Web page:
Thursday, July 14, 2016
Board-certified anesthesiologist Annie Burton, MD, graduated from medical school in 2001 and is currently completing a fellowship in interventional pain management at the University of Minnesota. After completing her fellowship, Annie Burton, MD, plans to treat patients with chronic pain and those with addiction issues. She has experience working with buprenorphine, a medication that can treat both of these problems.
Since the passage of the Drug Treatment Act in 2000, qualified physicians have been allowed to prescribe controlled substances to treat patients with opioid addiction. The Act made it possible for these patients to receive treatment for substance abuse in a traditional medical setting and led to the development of pharmaceutical interventions such as buprenorphine.
Buprenorphine is an effective medication for treating addiction because, as a partial opioid agonist, it stimulates the same receptors as full agonists like morphine and heroin but produces less euphoria and other desired effects. At the appropriate dose, buprenorphine can help patients with opioid addiction reduce their craving for and use of opioids while experiencing fewer symptoms of withdrawal.
Wednesday, July 6, 2016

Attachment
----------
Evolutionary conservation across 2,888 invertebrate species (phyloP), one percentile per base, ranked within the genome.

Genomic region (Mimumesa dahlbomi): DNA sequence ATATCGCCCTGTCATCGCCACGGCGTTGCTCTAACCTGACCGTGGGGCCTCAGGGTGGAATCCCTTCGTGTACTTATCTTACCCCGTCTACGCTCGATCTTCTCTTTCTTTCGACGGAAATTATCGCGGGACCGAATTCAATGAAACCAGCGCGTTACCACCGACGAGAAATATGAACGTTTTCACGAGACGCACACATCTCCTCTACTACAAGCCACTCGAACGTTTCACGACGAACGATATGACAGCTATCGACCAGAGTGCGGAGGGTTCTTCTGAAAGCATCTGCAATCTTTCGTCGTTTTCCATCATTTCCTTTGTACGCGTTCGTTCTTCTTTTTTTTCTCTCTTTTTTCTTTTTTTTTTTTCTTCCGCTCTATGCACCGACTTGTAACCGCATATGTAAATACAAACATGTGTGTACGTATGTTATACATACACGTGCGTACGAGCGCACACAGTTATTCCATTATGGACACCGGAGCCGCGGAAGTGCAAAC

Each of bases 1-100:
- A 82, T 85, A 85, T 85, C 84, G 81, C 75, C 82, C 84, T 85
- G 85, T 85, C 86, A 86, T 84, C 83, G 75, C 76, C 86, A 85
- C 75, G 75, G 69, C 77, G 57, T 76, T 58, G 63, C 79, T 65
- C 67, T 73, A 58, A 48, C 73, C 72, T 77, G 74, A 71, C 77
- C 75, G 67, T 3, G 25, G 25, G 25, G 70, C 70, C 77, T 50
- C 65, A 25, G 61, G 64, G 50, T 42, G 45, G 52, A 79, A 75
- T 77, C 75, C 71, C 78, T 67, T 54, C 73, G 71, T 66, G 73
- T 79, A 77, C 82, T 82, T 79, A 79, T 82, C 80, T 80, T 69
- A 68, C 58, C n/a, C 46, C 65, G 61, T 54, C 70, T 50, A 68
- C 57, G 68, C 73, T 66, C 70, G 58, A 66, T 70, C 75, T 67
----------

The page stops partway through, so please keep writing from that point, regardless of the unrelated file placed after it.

Annie Burton, MD completed her anesthesiology residency and is currently undergoing her interventional pain management fellowship at the University of Minnesota. Besides anesthesiology, Annie Burton, MD is interested in addiction medicine, especially as it intersects with the prescription opioid addiction epidemic in the United States.
Prescription opioid overdose deaths in the Untied States have seen a threefold increase over the past two decades, and has reached epidemic proportions. In fact, the state of affairs is so dire that the Obama Administration has taken official action in an attempt to end the epidemic.
Meanwhile, researchers continue to investigate the origins of this problem. For instance, a study published in the June 13, 2016, edition of JAMA Internal Medicine documents patient behaviors that exacerbate opioid dependency. The study relies on data from a survey of 4,836 representative individuals, 1,055 of which had used opioid medications within the past year. Of those 1,055, nearly 98 percent completed the survey.
Findings indicate that 20 percent of people prescribed opioid medications end up sharing the medications with others. More than 60 percent of respondents reported that they save excess drugs to use later, despite 50 percent of them admitting that they did not understand how to properly store such medications.
The study’s authors suggest that when prescribing opioids, doctors ought to prescribe less. Moreover, they suggest that patients be educated on proper opioid storage and disposal practices.